A Tuesday Ten: Book Magic

All books are a type of magic, of course.  But in these stories, books, stories, and the characters from those stories are actually magical in some way.


The Neverending Story by Michael Ende, translated by Ralph Manheim (Dutton, c1979)

The ultimate in magical books, IMO.  Bastian steals a book from a bookseller, feeling compelled to read it.  The book reveals the story of Atreyu, and the search for the childlike Empress’s name.  The longer Bastian reads, the more he’s drawn into the story.  Until it becomes painfully clear that the story is no longer Atreyu’s, it’s his  and only by accepting his role will he find a way out again  . . .


Between Two Ends by David Ward (Harry N. Abrams, 2010)

A pair of magic pirate bookends enables young Yeats to enter the adventures inside of books.  Now he’s got to rescue the girl his father left behind years ago.  Will he succeed or become trapped inside the pages of the book himself?


So You Want to Be a Wizard by Diane Duane (Houghton Mifflin Harcourt, c1983)

Gee this series appears on a lot of my lists doesn’t it?  There are two magical books of note in this story, the first is the book entitled So You Want to Be a Wizard that Nita finds while hiding in the library.  The book winds up being a magical wizardry manual that starts her on the road to becoming a wizard.  The second book is the Book of Night With Moon, that Kit and Nita are sent to retrieve.   This second magical book winds up being part of the climax the story.  This is just the first in a long series of Young Wizards stories. But it’s still one of my favorites.


Inkheart by Cornelia Funke, translated by Anthea Bell (Chicken House, 2003)

In this book, Meggie discovers that her father can “read” certain fictional characters to life.  But when they are abducted by one of these fictional characters, life becomes a whole lot more adventerous.    This is the first book in the Inkworld Trilogy.


The Book Without Words: A Fable of Medieval Magic by Avi (Disney-Hyperion, c2003)

An alchemist is out to concoct a potion to buy him immortality, but to complete it he requires a mysterious tome called, The Book Without Words.  Thornton’s servant Sybil is pressed into looking for the book, but is immortality worth the price?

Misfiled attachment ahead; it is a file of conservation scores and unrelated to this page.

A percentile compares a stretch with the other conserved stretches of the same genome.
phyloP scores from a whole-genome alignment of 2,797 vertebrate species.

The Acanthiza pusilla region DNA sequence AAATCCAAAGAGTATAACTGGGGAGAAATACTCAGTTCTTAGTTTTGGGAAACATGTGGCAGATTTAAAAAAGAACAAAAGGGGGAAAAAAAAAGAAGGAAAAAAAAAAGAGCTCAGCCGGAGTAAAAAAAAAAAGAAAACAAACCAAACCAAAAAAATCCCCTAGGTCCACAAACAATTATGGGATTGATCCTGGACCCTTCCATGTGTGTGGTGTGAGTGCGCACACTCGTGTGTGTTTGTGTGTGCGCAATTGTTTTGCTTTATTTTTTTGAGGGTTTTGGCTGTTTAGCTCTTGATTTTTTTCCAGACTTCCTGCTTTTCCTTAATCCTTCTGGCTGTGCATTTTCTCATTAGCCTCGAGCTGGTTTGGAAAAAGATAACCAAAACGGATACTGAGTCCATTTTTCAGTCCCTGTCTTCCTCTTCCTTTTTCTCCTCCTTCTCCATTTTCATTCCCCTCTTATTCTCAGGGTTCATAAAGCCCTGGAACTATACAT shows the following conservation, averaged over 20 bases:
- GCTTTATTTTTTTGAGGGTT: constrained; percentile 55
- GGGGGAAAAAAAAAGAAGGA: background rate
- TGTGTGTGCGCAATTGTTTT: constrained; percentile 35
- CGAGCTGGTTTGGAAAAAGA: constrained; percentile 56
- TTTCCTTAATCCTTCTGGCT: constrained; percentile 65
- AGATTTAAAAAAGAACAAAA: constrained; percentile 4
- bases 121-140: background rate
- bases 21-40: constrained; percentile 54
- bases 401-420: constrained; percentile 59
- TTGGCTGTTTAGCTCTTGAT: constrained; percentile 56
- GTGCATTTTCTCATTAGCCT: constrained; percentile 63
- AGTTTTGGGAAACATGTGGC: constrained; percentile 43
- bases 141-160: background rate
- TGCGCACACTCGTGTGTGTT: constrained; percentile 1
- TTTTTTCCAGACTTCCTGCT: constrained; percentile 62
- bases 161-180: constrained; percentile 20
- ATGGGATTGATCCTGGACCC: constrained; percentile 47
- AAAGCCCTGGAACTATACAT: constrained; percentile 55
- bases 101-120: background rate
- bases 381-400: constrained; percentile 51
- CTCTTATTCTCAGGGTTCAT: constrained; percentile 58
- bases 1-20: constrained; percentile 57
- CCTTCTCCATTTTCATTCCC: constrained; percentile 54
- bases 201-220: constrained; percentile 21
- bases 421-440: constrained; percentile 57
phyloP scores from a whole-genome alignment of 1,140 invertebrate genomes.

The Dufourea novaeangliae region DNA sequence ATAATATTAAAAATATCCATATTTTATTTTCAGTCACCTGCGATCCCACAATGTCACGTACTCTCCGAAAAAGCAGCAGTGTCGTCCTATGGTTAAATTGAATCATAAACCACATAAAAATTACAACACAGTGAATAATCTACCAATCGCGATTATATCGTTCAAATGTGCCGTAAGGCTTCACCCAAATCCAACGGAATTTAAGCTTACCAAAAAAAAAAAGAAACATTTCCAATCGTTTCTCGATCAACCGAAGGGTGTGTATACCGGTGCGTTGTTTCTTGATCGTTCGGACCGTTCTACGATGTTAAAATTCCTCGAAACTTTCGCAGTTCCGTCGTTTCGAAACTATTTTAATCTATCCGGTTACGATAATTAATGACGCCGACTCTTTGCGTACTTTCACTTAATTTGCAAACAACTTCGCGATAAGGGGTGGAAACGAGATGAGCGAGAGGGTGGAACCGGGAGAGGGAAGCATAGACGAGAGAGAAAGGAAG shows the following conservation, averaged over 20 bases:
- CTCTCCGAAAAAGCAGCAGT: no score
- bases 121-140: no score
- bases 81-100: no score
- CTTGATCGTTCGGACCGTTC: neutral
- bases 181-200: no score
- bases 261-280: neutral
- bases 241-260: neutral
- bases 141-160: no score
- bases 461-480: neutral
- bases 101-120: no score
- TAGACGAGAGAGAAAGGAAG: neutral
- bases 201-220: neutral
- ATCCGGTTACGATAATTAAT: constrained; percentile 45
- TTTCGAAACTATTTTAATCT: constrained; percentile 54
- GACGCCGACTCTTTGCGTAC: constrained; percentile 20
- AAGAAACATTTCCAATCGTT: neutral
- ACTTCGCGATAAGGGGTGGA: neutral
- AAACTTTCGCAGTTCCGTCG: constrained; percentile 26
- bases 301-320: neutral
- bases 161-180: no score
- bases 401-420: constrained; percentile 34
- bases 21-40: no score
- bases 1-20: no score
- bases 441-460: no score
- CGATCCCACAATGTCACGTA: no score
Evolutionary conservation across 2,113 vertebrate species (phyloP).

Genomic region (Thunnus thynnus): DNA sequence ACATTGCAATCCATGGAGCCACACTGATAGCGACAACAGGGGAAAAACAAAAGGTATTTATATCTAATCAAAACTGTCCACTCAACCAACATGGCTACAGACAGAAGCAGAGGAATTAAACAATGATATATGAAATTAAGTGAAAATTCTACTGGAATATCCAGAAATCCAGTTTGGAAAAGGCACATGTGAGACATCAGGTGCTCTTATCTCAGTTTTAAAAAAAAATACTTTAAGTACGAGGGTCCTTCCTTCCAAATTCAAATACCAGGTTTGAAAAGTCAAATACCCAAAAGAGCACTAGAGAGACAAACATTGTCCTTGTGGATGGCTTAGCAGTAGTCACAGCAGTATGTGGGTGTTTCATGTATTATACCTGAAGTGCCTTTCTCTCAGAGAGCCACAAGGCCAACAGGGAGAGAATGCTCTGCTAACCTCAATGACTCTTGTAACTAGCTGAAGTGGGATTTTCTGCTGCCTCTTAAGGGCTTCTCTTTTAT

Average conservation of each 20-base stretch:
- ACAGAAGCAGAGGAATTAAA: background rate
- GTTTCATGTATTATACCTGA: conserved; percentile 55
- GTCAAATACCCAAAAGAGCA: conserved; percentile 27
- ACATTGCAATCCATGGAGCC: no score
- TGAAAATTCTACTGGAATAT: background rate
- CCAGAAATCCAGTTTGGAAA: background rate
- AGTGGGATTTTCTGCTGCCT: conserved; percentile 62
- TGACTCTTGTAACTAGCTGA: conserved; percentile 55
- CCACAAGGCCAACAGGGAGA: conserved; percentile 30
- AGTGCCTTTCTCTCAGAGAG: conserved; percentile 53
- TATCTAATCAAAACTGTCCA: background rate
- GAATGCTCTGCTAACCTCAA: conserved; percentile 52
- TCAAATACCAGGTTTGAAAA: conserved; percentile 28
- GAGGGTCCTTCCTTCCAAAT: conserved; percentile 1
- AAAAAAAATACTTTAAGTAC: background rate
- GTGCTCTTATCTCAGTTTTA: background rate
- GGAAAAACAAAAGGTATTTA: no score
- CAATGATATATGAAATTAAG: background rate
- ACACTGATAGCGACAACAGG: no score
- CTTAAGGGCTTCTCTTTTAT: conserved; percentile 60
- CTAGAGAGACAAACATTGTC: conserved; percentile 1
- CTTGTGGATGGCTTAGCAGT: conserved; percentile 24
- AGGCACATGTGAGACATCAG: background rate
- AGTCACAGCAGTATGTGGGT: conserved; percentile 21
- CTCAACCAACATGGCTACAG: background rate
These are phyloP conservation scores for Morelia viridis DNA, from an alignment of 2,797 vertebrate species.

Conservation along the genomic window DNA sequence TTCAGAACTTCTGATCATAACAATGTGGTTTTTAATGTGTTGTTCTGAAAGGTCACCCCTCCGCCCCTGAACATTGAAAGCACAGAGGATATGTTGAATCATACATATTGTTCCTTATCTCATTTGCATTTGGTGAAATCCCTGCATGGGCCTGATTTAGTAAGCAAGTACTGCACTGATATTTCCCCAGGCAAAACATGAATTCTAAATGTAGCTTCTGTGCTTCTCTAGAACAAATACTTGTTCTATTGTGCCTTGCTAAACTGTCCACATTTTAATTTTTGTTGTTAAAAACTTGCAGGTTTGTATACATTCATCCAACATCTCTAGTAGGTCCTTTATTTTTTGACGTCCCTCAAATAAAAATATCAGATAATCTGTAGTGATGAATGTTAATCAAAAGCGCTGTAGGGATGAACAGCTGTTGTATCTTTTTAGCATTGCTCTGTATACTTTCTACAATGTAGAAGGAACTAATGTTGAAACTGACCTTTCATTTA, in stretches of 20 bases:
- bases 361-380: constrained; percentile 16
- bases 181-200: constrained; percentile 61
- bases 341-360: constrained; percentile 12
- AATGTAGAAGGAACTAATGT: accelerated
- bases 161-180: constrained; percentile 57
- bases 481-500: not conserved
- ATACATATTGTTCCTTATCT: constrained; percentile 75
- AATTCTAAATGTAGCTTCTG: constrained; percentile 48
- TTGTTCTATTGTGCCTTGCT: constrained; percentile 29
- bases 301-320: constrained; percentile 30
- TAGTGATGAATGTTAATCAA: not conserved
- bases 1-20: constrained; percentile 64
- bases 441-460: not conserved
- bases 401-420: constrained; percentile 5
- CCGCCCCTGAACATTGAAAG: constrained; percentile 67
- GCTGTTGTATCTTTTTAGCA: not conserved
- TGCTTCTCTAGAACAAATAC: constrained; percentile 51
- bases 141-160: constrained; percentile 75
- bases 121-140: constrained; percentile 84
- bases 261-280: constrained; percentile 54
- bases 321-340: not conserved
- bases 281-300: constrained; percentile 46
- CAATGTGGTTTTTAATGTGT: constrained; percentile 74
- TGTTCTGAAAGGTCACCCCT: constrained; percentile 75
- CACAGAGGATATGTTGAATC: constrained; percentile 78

The Red Book by Barbara Lehman (Houghton Mifflin Harcourt, 2004)

Yep, I’ve got a picture book on this list.  And a wordless picture book at that!  This Caldecott honor book is a charming image spun tale of a girl who finds a most extraordinary book, and where it takes her.  A great little read for any book lover.


Down the Mysterly River by Bill Willingham, illustrated by Mark Buckingham (Starscape, 2011)

This is a decidedly odd one that may be more for the adult readers than the middle grade readers.  Max “the Wolf” is a top notch Boy Scout who finds himself in the middle of an unfamiliar wilderness with no idea how he got there.  His companions are some other strange creatures including a badger named Banderbrock, a black bear named Walden and McTavish the Monster.    They’re on the run from the dangerous Blue Cutters, who seek to alter them beyond recognition . . . this author of Fables fame makes some poignant observations about written creations and how they’re regarded over time.  It’s a book about authors and stories and the characters created that go on after the authors.


The Great Good Thing by Roberick Townley (Atheneum, c2001)

Sylvie has been a twelve year old princess for more than 80 years.  She’s a character in a book–the heroine, in fact, of her story.  Sylvie desperately longs for something more than the same old story, but the day Sylvie breaks the rules and look up at the Reader sets her on an adventure of a lifetime!   This is book one in the The Sylvie Cycle trilogy, all three books track the lives of the characters of this one book and what happens to them.


Storybound by Marissa Burt (HarperCollins 2012)

In the land of Story, children go to school to become Characters.  Villains, Heroes, Sidekicks, etc.  The adults look for work in their own stories  Una Fairchild is from our world, and has always felt pretty invisible.  That is, until she stumbles through the pages of a mysterious book into the land of Story.  But all may not end in happily ever after for Una.   This is book one in the Storybound series.  To be honest, there seem to be an awful lot of stories taking on the idea of a school for fairytale characters.  Two of them out this year are    The School for Good and Evil by Soman Chainani (HarperCollins, 2013) ,and the first book in the new Ever After High series:  Ever After High: The Storybook of Legends  by Shannon Hale (Little, Brown, 2013).  Both of these stories also include magical books as well!



The Book of Story Beginnings by Kristin Kladstrup (Candlewick, 2006)

The Book of Story Beginnings is a strange and dangerous book that caused the disappearance of a boy named Oscar in 1914.  Nearly a century later, young Lucy discovers the book and Oscar reappears.  Now both of them are on an adventure to save Lucy’s father!  Another great stand alone title about a magic book.

What are your favorite magical book stories?  Comments welcome!


About Stephanie Whelan

I'm a children's librarian with a life-long love of all things science fiction and fantasy.

Posted on December 12, 2013, in General Posts, Lists and tagged , , , , , , , , , . Bookmark the permalink. 3 Comments.

  1. Man! I already have 5 books in the queue waiting to be read, and now I’m going to have to add more, thanks to this blog 😛 “Storybound” and “Inkheart” are probably going to join the other books. I’d actually heard of “Inkheart” a while back, when I was taking a children’s literature class. Better late than never!

  2. Ohhh, I love you for including The Red Book! That’s one of my favorite books now. Period. Picture book or not.

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